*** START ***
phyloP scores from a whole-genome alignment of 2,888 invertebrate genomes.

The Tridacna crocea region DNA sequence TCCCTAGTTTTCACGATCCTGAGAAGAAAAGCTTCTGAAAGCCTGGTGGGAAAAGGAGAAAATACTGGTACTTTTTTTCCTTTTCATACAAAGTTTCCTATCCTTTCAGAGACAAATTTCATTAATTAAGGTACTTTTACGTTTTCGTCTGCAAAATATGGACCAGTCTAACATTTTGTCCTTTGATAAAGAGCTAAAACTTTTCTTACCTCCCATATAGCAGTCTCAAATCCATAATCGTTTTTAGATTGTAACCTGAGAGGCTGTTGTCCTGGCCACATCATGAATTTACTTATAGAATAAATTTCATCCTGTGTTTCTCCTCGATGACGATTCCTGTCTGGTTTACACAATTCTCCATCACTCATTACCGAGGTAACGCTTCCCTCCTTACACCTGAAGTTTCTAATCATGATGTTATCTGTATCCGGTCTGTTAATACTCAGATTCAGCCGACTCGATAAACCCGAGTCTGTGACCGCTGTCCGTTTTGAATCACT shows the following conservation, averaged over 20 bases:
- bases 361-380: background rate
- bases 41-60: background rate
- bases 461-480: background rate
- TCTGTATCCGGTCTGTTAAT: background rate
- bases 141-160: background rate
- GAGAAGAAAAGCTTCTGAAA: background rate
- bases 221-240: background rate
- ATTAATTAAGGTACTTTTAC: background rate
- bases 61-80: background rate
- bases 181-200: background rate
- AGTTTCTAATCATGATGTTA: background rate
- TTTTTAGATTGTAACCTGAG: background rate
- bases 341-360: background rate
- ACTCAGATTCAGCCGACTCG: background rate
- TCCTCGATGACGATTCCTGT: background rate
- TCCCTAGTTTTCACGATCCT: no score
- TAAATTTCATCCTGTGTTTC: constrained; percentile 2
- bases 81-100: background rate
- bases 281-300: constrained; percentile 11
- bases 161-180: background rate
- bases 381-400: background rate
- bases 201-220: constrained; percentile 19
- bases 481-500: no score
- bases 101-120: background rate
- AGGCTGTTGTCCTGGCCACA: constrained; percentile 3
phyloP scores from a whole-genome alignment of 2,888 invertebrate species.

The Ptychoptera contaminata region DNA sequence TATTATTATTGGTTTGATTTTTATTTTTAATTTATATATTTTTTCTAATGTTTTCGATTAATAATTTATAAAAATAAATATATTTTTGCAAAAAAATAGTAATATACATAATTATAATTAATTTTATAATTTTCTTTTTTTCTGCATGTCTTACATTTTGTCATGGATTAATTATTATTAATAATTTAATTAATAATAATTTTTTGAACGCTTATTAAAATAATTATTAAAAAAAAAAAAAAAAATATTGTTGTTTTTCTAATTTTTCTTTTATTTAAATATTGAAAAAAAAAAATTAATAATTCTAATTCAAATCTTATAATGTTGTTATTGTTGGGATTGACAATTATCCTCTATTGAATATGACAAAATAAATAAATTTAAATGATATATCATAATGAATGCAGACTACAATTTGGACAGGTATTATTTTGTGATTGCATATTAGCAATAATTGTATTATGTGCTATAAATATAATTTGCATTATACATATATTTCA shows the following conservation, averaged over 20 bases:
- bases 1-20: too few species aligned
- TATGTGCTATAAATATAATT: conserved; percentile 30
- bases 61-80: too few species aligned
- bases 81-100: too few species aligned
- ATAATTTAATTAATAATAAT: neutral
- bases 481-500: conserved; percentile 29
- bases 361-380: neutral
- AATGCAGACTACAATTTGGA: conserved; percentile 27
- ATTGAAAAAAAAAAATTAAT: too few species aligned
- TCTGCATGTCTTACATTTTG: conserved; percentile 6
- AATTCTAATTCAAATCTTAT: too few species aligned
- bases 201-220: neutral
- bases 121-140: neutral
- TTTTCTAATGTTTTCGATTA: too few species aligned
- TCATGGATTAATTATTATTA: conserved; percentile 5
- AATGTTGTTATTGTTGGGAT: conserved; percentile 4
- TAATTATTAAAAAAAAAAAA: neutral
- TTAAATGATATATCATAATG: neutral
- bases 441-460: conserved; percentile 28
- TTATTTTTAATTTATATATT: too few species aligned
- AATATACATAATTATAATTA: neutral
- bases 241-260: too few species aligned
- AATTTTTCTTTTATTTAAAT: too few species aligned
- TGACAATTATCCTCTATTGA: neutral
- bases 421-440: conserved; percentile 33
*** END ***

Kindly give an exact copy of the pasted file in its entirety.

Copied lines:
phyloP scores from a whole-genome alignment of 2,888 invertebrate genomes.

The Tridacna crocea region DNA sequence TCCCTAGTTTTCACGATCCTGAGAAGAAAAGCTTCTGAAAGCCTGGTGGGAAAAGGAGAAAATACTGGTACTTTTTTTCCTTTTCATACAAAGTTTCCTATCCTTTCAGAGACAAATTTCATTAATTAAGGTACTTTTACGTTTTCGTCTGCAAAATATGGACCAGTCTAACATTTTGTCCTTTGATAAAGAGCTAAAACTTTTCTTACCTCCCATATAGCAGTCTCAAATCCATAATCGTTTTTAGATTGTAACCTGAGAGGCTGTTGTCCTGGCCACATCATGAATTTACTTATAGAATAAATTTCATCCTGTGTTTCTCCTCGATGACGATTCCTGTCTGGTTTACACAATTCTCCATCACTCATTACCGAGGTAACGCTTCCCTCCTTACACCTGAAGTTTCTAATCATGATGTTATCTGTATCCGGTCTGTTAATACTCAGATTCAGCCGACTCGATAAACCCGAGTCTGTGACCGCTGTCCGTTTTGAATCACT shows the following conservation, averaged over 20 bases:
- bases 361-380: background rate
- bases 41-60: background rate
- bases 461-480: background rate
- TCTGTATCCGGTCTGTTAAT: background rate
- bases 141-160: background rate
- GAGAAGAAAAGCTTCTGAAA: background rate
- bases 221-240: background rate
- ATTAATTAAGGTACTTTTAC: background rate
- bases 61-80: background rate
- bases 181-200: background rate
- AGTTTCTAATCATGATGTTA: background rate
- TTTTTAGATTGTAACCTGAG: background rate
- bases 341-360: background rate
- ACTCAGATTCAGCCGACTCG: background rate
- TCCTCGATGACGATTCCTGT: background rate
- TCCCTAGTTTTCACGATCCT: no score
- TAAATTTCATCCTGTGTTTC: constrained; percentile 2
- bases 81-100: background rate
- bases 281-300: constrained; percentile 11
- bases 161-180: background rate
- bases 381-400: background rate
- bases 201-220: constrained; percentile 19
- bases 481-500: no score
- bases 101-120: background rate
- AGGCTGTTGTCCTGGCCACA: constrained; percentile 3
phyloP scores from a whole-genome alignment of 2,888 invertebrate species.

The Ptychoptera contaminata region DNA sequence TATTATTATTGGTTTGATTTTTATTTTTAATTTATATATTTTTTCTAATGTTTTCGATTAATAATTTATAAAAATAAATATATTTTTGCAAAAAAATAGTAATATACATAATTATAATTAATTTTATAATTTTCTTTTTTTCTGCATGTCTTACATTTTGTCATGGATTAATTATTATTAATAATTTAATTAATAATAATTTTTTGAACGCTTATTAAAATAATTATTAAAAAAAAAAAAAAAAATATTGTTGTTTTTCTAATTTTTCTTTTATTTAAATATTGAAAAAAAAAAATTAATAATTCTAATTCAAATCTTATAATGTTGTTATTGTTGGGATTGACAATTATCCTCTATTGAATATGACAAAATAAATAAATTTAAATGATATATCATAATGAATGCAGACTACAATTTGGACAGGTATTATTTTGTGATTGCATATTAGCAATAATTGTATTATGTGCTATAAATATAATTTGCATTATACATATATTTCA shows the following conservation, averaged over 20 bases:
- bases 1-20: too few species aligned
- TATGTGCTATAAATATAATT: conserved; percentile 30
- bases 61-80: too few species aligned
- bases 81-100: too few species aligned
- ATAATTTAATTAATAATAAT: neutral
- bases 481-500: conserved; percentile 29
- bases 361-380: neutral
- AATGCAGACTACAATTTGGA: conserved; percentile 27
- ATTGAAAAAAAAAAATTAAT: too few species aligned
- TCTGCATGTCTTACATTTTG: conserved; percentile 6
- AATTCTAATTCAAATCTTAT: too few species aligned
- bases 201-220: neutral
- bases 121-140: neutral
- TTTTCTAATGTTTTCGATTA: too few species aligned
- TCATGGATTAATTATTATTA: conserved; percentile 5
- AATGTTGTTATTGTTGGGAT: conserved; percentile 4
- TAATTATTAAAAAAAAAAAA: neutral
- TTAAATGATATATCATAATG: neutral
- bases 441-460: conserved; percentile 28
- TTATTTTTAATTTATATATT: too few species aligned
- AATATACATAATTATAATTA: neutral
- bases 241-260: too few species aligned
- AATTTTTCTTTTATTTAAAT: too few species aligned
- TGACAATTATCCTCTATTGA: neutral
- bases 421-440: conserved; percentile 33